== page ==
Intimate data, including when people have had sex, is being shared with Facebook, a study from Privacy International has suggested.
PI studied a range of period-tracking apps to see exactly what information was shared with the social network.
It included details such as what contraception was used when periods were due and the type of symptoms experienced.
Since the investigation, one app said it was changing its privacy policies.
Menstruation apps collect some of the most intimate data imaginable – from general health to information about sex, moods, what the user eats, drinks and even what sanitary products she uses.
In exchange for this, the app will offer the user the dates of the month she is most fertile or when to expect her next period.
Sharing to Facebook happens via the social network’s software development kit (SDK), tools that can be used by apps to help them make money by reaching advertisers who, in turn, provide users with personalised ads.
PI found the most popular apps in this category – Period Tracker, Period Track Flo and Clue Period Tracker did not share data with Facebook.
But others – such as Maya by Plackal Tech (which has 5 million downloads on Google Play), MIA by Mobapp Development Limited (1 million downloads) and My Period Tracker by Linchpin Health (more than 1 million downloads) – did.
PI said: “The wide reach of the apps that our research has looked at might mean that intimate details of the private lives of millions of users across the world are shared with Facebook and other third parties without those users’ free unambiguous and informed or explicit consent, in the case of sensitive personal data, such as data relating to a user’s health or sex life.”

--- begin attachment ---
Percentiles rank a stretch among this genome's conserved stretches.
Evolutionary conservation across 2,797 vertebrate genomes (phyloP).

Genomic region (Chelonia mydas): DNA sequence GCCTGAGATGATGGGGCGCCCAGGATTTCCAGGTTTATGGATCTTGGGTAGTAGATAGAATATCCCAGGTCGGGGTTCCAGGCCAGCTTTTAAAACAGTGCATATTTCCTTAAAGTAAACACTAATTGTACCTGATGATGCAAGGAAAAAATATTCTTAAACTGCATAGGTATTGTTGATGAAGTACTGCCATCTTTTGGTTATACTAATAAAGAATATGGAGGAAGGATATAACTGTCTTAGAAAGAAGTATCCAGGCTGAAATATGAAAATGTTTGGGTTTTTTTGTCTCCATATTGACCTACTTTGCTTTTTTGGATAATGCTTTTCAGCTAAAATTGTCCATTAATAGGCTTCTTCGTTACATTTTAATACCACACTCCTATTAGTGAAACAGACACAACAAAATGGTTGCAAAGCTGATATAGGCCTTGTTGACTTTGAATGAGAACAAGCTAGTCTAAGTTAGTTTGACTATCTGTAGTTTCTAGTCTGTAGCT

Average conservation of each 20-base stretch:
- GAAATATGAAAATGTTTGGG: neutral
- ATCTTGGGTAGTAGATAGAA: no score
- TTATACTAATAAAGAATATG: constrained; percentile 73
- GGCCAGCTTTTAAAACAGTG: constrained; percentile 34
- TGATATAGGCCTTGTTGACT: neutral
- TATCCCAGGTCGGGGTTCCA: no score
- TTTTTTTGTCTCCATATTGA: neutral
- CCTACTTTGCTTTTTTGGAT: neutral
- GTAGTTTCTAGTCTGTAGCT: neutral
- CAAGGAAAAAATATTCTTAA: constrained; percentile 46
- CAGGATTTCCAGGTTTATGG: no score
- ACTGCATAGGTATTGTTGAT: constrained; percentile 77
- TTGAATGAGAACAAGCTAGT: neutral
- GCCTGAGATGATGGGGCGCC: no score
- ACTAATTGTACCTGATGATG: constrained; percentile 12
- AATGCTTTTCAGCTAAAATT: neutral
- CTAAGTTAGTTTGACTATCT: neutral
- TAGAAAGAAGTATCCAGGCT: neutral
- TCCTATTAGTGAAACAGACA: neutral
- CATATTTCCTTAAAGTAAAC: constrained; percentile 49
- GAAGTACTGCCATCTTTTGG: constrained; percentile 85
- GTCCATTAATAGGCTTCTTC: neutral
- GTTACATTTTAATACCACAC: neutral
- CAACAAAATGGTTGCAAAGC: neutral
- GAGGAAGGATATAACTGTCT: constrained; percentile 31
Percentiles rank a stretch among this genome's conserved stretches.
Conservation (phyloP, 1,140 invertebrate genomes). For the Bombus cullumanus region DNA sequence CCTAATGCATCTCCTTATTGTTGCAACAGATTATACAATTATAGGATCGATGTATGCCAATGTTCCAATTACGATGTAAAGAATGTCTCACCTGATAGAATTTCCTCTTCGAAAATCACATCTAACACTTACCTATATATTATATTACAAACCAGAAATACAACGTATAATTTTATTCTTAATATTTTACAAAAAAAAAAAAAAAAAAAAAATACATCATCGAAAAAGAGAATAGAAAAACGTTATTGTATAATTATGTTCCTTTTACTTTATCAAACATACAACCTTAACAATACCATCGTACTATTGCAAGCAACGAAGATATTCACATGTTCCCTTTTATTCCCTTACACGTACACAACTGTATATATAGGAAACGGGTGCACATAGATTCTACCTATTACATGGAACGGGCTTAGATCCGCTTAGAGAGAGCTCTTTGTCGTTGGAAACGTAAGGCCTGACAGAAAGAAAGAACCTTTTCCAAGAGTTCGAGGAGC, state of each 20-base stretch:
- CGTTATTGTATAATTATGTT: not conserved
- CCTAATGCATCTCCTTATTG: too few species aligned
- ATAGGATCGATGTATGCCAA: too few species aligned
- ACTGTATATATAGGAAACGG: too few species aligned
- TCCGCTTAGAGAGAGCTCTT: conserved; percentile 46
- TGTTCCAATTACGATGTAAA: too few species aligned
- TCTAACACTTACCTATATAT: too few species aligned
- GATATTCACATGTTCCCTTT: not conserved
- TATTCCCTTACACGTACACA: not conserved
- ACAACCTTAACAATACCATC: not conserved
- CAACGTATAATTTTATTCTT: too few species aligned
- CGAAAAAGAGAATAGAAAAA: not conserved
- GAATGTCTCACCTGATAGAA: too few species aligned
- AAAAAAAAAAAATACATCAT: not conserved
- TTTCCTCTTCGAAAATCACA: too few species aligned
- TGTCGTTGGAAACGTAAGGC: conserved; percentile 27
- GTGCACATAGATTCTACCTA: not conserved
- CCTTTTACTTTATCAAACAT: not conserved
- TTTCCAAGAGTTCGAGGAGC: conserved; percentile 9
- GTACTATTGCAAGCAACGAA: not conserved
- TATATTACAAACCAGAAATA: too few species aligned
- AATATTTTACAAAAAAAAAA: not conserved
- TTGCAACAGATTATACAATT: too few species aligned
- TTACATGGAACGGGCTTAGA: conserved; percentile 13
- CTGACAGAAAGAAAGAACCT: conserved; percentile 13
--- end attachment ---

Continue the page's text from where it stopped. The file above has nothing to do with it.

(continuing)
On being shown the study, Maya told PI that it had “removed both the Facebook core SDK and Analytics SDK from Maya” with the changes coming into effect almost immediately.
In a statement to the BBC, it added: “All data accessed by Maya are essential to the proper functioning of the product. Predicting information pertaining to menstrual cycles is complex and dependent on thousands of variables.
Linchpin Health did not respond to PI and MIA said it did not wish its response to be published.
Facebook told the BBC: “Our terms of service prohibit developers from sending us sensitive health information and we enforce against them when we learn they are.
“In addition, ad targeting based on people’s interests does not leverage information gleaned from people’s activity across other apps or websites.”
The BBC has contacted both companies but at the time of publishing had not received responses.
PI believes its findings raise serious concerns as to how such apps are compliant with the EU’s General Data Protection Regulation.
“The responsibility should be on the companies to comply with their legal obligations and live up to the trust that users have placed in them when deciding to use their service,” PI concluded.
Facebook has announced it will launch a tool for users to stop apps and businesses sharing their data with the social network.
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